'The Whole Country's Been Drinking': Mad Men Recapped
The Mad Men moment we've been waiting for all season finally arrived Sunday night -- or make that "moments," plural, one big black cascade of gruesome American dramas. Which, with one week to go before the season finale, raises the question: Can things possibly get any worse for the inhabitants of television's bleakest series? Count on Matthew Weiner and crew to try their hardest. But first things first: Week 12! Bring a tissue.
Simply seeing Barbet Schroeder announced as the episode's director triggered a sort of Gravity Alarm. As the bard of disaffection behind some of the late '80s/early '90s most enduring tales of doomed coupledom (Barfly, Reversal of Fortune, Single White Female), Schroeder seemed a fitting interpreter of the dissolution of Don and Betty Draper. But he could handle their panic and pathos in his sleep; better to get AMC's money's worth by piling on Jane and Roger Sterling, Pete and Trudy Campbell, Pete Campbell and Sterling Cooper, Don Draper and Lane Pryce, Peggy Olson and Duck Phillips, Margaret Sterling and, well, everyone, and most viciously of all, America's farewell to John F. Kennedy, slain on a chilly Friday in November, just as things were maybe looking up.
At least that was Pete's sense of things before Pryce demoted him and Lyndon Johnson was inaugurated, a one-two punch that sent him reeling into resentment on the weekend of his boss's daughter's wedding. "More of the same," he mutters, but he could be lamenting Kennedy just as easily as he's pouting his way out of attending Margaret's nuptials. "It's one thing to go to this wedding and act like I don't hate them. It's another thing to go and act like the president hasn't been murdered." Trudy, the enabler extraordinaire, slips off her heels, curls up beside him and watches the news coverage. "They don't appreciate you," she'll tell him later. Even in a national period of mourning, it's all about Pete.
But it's like Pryce said: Pete makes clients feel like their needs are being met, but Cosgrove makes them feel like they have no needs at all. It's the difference between Pete curling up with hot cocoa in his office when the building's heat is out, or Cosgrove fixing a secretary's floor heater. And anyway, Pryce has ducks to put in a row before offloading the company. Don is one of them. "I can't run my department without an art director!" he bellows at the cheapskate Pryce -- the episode's second pettiest concern to overlap with the Kennedy assassination, just ahead of Pete whining to Harry Crane and just behind Peggy asking Duck, "Did you give me a hickey?" after one of their famous nooner go-arounds. One can only imagine the story Peggy has since made up to answer the question, "Where were you when JFK was shot?"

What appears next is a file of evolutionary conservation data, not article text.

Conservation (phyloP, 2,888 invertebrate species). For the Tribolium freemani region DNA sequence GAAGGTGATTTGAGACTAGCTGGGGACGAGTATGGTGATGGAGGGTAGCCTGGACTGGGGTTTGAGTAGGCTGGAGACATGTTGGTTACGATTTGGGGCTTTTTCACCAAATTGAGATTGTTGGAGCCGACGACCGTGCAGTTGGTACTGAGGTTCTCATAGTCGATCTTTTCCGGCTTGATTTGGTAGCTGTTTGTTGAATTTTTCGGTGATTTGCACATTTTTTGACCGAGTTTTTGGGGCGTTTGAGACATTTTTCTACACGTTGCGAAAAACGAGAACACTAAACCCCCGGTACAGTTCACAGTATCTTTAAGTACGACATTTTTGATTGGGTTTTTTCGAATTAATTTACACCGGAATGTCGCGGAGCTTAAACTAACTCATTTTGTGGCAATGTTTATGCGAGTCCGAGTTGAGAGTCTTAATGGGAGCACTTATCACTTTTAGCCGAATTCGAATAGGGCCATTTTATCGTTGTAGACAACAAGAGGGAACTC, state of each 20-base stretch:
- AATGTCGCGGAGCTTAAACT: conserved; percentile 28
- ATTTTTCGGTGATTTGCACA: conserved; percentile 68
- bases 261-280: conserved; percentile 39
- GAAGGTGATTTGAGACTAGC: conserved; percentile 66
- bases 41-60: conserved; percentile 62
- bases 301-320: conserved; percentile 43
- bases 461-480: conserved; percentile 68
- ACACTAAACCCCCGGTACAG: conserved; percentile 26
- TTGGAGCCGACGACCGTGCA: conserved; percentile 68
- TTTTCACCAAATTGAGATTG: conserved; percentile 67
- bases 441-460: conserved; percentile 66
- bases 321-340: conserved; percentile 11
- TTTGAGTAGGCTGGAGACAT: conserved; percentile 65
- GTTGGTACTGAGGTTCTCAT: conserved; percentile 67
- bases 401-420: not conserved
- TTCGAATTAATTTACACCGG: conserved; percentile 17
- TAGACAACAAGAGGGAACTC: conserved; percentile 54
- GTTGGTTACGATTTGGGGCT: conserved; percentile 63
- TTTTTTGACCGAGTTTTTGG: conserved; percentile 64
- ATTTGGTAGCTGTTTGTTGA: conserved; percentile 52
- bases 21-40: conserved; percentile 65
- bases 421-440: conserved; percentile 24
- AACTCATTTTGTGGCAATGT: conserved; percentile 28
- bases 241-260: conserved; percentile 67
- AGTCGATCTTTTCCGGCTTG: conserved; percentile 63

Betty won't need to come up with cover, meanwhile. She was at home, right where she always is, cigarette dangling in one hand and her gaping jaw held up by the other. Carla races in. The news compels even her to light up. The women sob. Sally, in a measure of cold calculation or otherworldly tenderness, puts her arm around her mother. It's a perfect postmodern tableau -- Norman Rockwell by way of Weiner by way of Schroeder, wherein class, gender and ethnicity bond over smokes and death. Affecting as hell. I cried. So did Margaret, who had a chance just a day before to call her wedding off but went ahead with it anyway. Now, slumping in her wedding dress with her own mother/maid combo looking on in horror, she may as well be staring into the eye of God, railing at His caprice when He knows she has to take vows before Him the next day. Seriously, God, what gives?
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